1. I have a question on the spreadsheet to which you link in this blog post. At the end of the spreadsheet, you make a comparison between one life saved using LLINs and the number of children under 14 treated for worms. However, only a certain fraction of those treated for worms actually would have contracted the disease without treatment, and I don’t see that estimate here. For each life saved with LLINs, how many cases of schistosomiasis could I have averted had I directed my charitable money there?

    Thank you!

  2. Colin: In our review of the Schistosomiasis Control Initiative, we discuss historical evidence from their large-scale programs. Reductions in STH and schisto prevalence vary widely by country and type, but are often in the 25-50 percentage point range.

    In our main model of the cost-effectiveness of deworming (XLS), based on our corrections to the DCP2 model, we estimate that treatment eliminates negative health impacts of STHs and schisto in about 15% of people treated.

    In addition, the severity of infections can vary widely and some infections may be completely asymptomatic, so “number of infections averted” is not necessarily a meaningful figure.

  3. I believe Sam’s observation is fair.

    $100 (or 20 nets at $5 per net) per life is based on the widely cited Lengler Cochrane-based review indicating 160 bednet years equates to one under 5 life saved (see http://www.againstmalaria.com/onechild.aspx and http://www.againstmalaria.com/onechild_netstatistics.aspx).

    We accept 20 nets per life may now be an overestimate, particularly given the move to universal coverage campaigns where under 5s are not being targeted but the aim is an entire community under nets.

    Some time ago we started gathering cost-effectiveness data so we can update this figure and we hope to do so in the next two months.

    The impact of nets in terms of lives saved does vary from location to location according to the malaria burden so we are likely to publish a range.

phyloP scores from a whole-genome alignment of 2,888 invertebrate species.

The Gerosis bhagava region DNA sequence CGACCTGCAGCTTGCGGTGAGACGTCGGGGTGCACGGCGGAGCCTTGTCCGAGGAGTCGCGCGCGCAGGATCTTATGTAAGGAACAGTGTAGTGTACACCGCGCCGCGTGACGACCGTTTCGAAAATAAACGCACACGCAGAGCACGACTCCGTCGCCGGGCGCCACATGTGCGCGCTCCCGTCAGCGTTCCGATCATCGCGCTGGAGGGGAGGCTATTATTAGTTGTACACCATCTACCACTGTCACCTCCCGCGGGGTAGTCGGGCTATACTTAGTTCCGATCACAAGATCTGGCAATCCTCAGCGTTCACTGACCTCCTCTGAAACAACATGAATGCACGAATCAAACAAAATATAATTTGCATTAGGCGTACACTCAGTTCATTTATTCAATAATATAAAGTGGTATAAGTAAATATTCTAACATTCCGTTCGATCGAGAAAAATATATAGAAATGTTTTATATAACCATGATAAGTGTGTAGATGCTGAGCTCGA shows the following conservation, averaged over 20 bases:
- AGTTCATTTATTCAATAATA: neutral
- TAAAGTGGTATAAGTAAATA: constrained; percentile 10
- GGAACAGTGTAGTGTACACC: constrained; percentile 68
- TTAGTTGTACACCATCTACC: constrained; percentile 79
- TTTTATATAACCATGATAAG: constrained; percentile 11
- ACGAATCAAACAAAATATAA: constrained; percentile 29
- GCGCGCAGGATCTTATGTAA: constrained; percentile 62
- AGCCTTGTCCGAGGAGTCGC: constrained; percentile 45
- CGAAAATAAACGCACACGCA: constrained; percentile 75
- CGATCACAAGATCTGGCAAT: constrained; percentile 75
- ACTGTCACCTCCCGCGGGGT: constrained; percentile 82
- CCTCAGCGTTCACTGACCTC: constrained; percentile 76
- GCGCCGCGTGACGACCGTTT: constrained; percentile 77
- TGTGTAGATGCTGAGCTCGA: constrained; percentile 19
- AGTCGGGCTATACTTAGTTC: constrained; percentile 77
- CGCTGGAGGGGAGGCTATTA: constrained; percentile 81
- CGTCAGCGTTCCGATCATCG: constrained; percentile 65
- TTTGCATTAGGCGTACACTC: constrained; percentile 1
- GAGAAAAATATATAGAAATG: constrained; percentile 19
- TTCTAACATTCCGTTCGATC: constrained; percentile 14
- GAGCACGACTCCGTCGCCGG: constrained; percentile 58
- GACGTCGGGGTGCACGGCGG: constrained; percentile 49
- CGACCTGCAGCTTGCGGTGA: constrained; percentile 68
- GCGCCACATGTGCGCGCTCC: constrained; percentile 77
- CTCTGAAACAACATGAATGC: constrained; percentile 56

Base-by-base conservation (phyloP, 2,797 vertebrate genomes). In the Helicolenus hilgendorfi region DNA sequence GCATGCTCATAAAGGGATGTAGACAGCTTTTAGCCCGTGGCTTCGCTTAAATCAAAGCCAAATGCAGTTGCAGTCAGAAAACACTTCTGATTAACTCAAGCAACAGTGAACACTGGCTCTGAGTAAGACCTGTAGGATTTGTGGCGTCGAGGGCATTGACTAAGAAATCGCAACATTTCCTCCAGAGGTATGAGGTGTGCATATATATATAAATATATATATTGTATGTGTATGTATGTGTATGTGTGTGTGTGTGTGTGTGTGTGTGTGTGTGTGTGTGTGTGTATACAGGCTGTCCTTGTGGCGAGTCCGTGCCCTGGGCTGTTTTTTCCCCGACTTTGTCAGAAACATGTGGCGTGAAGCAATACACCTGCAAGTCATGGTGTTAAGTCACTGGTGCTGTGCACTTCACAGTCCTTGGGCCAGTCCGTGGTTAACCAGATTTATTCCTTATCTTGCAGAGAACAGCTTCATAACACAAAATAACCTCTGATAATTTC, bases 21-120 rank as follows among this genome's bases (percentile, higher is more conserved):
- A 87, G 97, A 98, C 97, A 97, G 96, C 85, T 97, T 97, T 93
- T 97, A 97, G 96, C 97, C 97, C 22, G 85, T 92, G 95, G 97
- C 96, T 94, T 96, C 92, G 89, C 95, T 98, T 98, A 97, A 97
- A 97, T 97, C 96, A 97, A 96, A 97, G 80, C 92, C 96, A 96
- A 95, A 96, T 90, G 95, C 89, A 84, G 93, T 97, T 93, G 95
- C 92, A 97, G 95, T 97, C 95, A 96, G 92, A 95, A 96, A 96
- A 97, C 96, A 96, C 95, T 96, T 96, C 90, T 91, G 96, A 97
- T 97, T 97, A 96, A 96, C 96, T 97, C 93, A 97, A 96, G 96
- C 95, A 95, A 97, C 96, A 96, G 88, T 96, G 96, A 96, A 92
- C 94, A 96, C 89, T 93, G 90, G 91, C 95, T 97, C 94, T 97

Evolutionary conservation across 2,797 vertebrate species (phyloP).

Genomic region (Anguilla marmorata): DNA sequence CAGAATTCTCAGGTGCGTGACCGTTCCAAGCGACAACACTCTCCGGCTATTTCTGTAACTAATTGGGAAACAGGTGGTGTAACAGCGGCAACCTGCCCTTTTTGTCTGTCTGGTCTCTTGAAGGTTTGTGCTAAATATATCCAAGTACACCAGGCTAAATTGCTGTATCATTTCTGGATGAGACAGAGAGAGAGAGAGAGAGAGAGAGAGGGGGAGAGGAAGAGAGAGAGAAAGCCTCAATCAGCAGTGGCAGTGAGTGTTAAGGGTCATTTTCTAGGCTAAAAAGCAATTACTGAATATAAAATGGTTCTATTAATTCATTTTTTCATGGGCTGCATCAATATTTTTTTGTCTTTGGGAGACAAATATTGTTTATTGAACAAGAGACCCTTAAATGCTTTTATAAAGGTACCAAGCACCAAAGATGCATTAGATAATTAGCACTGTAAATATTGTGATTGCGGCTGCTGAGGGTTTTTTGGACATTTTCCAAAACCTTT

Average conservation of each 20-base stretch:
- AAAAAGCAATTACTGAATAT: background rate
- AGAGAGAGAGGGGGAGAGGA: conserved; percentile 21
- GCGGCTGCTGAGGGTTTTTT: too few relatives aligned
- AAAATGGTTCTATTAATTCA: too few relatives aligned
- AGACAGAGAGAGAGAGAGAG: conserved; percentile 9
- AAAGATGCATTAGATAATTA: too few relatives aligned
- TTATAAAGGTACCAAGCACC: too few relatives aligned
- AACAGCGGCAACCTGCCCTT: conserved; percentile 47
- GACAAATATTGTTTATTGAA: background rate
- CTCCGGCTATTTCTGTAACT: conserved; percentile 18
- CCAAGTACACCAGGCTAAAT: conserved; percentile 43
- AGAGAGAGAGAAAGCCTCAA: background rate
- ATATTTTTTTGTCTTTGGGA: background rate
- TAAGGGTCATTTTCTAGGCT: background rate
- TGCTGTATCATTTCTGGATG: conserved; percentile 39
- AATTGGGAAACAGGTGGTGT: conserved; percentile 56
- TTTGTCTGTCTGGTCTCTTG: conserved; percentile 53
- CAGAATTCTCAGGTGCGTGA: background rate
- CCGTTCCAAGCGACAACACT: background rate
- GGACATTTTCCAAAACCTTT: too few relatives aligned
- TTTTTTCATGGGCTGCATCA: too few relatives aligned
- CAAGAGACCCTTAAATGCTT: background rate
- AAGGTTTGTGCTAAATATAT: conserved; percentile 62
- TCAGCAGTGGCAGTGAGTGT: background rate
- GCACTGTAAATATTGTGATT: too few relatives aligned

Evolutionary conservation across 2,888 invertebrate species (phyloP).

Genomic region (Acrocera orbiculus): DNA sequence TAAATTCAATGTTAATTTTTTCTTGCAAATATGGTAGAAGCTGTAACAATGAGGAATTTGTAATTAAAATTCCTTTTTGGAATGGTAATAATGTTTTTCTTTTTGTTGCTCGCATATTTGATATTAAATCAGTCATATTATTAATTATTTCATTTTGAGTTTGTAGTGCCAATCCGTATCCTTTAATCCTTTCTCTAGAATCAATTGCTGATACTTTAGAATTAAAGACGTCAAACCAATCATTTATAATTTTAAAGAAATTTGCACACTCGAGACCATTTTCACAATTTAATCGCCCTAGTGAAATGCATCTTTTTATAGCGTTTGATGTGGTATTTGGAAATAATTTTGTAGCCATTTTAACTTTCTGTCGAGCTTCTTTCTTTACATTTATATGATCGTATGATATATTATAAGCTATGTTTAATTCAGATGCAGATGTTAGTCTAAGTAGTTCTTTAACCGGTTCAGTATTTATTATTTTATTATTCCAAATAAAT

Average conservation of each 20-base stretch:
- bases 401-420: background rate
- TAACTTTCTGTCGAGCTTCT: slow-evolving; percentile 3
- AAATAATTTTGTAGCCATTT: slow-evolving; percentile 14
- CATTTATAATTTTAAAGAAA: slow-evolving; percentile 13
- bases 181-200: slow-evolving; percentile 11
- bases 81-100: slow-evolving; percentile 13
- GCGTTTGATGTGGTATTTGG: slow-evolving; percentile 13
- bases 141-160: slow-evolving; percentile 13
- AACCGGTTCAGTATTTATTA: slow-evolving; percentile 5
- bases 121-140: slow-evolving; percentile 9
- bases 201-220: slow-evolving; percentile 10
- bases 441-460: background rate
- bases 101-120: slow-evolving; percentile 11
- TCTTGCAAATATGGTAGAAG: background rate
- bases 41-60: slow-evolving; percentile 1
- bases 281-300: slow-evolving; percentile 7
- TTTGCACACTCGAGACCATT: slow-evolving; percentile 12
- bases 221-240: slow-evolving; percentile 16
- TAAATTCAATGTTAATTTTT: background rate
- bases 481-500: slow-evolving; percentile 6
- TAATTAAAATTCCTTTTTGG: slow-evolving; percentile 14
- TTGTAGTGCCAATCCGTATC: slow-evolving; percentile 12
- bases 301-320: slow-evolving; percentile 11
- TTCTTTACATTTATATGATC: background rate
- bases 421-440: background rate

Our current information, part way through data collection, indicates one life per 20 to 100 nets in place, which at $5 per net, gives a range of $100-500 per life.

    We have changed the language on the AMF website to this effect.

    We believe GiveWell’s estimate of $1,700 per life is too high due to input estimates being overly conservative.

    For example, GiveWell use an estimated net life of 2.2 years, taking wastage into account. We believe the value is higher, and above three years. We hope study data will give further clarity on this key input in the coming several months.

    GiveWell’s number is more correctly ‘$1,700 per under 5 life saved’ and does not include the deaths of those over 5 years of age. Malaria does not just kill the under 5s. It seems reasonable to us to include the over 5s in the calculation given the entire community is covered in universal coverage distributions. The percentage of under 5s that make up the mortality figures is frequently cited as 70%. If this is taken as the under 5 percentage this would seem to adjust GiveWell’s number to ‘$1,190 per (any) life saved’.

    Givewell also use a total cost per net figure of $5.54. As well as the cost of the net, this includes shipping, pre-distribution, distribution and post-distribution costs. AMF uses just the cost of a net, $5 in our estimate of the cost per life. On this basis, the $1,170 would further reduce to $1,055 if to be compared to our current estimated range of $100-500.